Milan

Carlo Maria Mariani

Studio d'Arte Cannaviello

For this exhibition, entitled “Paradiso Riconquistato” (Paradise regained), Carlo Maria Mariani showed both works on paper and a thematic group of paintings, each in the same size and format. These paintings are in the well-crafted neoclassical style now synonymous with Mariani’s nostalgic production; they are works that emanate a notion of idealized perfection and combine historical quotation with a facade of greatness. By making historical quotations the subject of his art, Mariani refers to the immortality of art and its creators. Like his previous works, the paintings in this show (all from 1987–88) center on the almost-nude or toga-clad figure of a muscular male youth. Because Mariani so consciously contains these figures within the picture plane—so much so that they seem flat and one-dimensional—they appear often contorted or contrived.

In Aprile, 1988, a seated, laurel-crowned boy is surrounded by elements that make reference to art. Mariani seems to fuse the physical and historical identity of the youth with his surroundings. Like a Gulliveresque giant traveling through the history of art, the neoclassical figure is depicted balancing a miniature reproduction of an Alexander Calder sculpture between his crossed right leg and his right hand. He has a chameleonlike relationship to the yellow surfaces of the sculpture, as his hand seems to turn a similar color. At his left is a headless classical sculpture of a woman whose legs have been transformed into a pedestal. As his left arm disappears behind this sculpture, as if to embrace it, it simultaneously seems to reappear out of the sculptured drapery, seemingly changed into the material of the sculpture. Mariani’s painterly liberties create a visual confusion between the sculpted hand of the headless woman and that of the boy. At his feet lies an animated golden arm holding a golden branch. This appendage has been appropriated by Mariani from a piece by 19th-century neoclassicist Anton Raphael Mengs, whose work he has quoted extensively. Mariani depicts the youth almost as part of the art that surrounds him. He is both an object of beauty and the possessor of beauty, both art and its creator; he is a representation of a living godlike incarnation of the sublime.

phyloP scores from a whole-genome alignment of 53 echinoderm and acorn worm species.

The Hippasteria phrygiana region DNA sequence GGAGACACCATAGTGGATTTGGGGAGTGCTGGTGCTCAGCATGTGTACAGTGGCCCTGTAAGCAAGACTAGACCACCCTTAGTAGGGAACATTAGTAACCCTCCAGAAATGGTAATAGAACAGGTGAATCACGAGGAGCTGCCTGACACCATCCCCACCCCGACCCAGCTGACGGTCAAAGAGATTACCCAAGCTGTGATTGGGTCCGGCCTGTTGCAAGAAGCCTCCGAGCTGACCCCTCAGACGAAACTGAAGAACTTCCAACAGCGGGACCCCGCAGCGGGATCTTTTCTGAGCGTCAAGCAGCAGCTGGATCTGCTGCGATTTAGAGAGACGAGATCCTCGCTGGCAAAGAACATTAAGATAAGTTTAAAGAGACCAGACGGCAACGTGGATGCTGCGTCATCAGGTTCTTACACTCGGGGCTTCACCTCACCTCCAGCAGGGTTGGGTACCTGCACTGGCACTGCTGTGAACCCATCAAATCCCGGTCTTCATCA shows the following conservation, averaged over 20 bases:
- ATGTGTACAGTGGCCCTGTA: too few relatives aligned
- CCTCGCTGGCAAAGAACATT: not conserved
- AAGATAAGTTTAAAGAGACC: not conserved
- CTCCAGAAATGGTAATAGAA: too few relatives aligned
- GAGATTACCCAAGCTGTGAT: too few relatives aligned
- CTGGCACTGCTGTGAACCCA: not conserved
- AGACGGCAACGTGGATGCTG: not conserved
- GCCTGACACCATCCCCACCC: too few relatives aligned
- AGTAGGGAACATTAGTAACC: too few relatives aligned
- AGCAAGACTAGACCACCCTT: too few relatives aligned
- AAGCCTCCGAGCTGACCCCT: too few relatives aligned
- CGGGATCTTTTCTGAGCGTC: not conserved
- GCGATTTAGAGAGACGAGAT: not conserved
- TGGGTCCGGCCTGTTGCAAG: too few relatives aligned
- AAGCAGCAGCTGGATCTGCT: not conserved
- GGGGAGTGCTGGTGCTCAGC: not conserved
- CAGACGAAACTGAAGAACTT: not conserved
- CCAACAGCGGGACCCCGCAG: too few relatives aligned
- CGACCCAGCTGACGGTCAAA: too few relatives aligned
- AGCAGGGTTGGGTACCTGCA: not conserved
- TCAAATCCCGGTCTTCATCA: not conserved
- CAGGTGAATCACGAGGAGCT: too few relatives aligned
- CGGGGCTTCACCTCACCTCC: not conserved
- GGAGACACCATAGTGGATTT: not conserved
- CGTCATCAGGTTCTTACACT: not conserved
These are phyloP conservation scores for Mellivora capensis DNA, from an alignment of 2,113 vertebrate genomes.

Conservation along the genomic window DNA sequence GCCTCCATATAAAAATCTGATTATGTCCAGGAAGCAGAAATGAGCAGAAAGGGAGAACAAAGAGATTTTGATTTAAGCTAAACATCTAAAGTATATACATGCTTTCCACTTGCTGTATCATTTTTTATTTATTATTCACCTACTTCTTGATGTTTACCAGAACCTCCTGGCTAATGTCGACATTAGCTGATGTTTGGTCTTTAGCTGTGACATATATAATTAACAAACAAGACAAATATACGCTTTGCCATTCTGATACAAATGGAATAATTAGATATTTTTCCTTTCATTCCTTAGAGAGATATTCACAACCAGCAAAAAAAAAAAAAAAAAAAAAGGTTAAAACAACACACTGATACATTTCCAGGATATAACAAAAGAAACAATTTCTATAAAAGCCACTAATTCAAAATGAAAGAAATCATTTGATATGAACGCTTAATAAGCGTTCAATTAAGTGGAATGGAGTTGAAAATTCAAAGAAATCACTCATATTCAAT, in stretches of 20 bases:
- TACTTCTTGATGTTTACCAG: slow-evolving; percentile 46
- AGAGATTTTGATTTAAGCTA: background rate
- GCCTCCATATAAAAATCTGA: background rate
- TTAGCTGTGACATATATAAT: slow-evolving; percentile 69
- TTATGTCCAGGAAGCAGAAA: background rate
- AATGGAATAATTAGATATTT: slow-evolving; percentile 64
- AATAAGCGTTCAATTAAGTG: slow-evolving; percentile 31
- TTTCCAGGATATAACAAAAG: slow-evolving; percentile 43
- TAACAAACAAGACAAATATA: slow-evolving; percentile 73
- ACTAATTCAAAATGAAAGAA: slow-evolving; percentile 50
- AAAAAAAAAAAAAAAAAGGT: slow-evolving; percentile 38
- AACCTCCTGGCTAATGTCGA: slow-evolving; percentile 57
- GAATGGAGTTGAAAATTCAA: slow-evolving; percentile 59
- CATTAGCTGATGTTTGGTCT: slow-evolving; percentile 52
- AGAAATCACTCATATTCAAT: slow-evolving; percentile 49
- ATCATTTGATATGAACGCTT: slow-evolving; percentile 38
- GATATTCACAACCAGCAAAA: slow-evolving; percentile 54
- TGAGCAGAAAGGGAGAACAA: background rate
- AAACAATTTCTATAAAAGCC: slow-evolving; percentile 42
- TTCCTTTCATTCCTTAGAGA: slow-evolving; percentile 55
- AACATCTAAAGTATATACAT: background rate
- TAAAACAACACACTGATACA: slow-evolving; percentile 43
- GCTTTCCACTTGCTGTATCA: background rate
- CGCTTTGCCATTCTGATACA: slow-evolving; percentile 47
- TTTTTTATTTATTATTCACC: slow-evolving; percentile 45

Mariani’s idealized but frozen depictions are homages to the transitoriness of time, and simultaneously the recognition of an immortal status, eternity, the manifestations of the gods. His young beauties seem to gaze in mysterious triumph, as if they had achieved a great personal victory over time itself. This distances us from these godlike figures; Mariani presents them as the epitome of a narcissistic notion of beauty and thus renders them mute.

Anthony Iannacci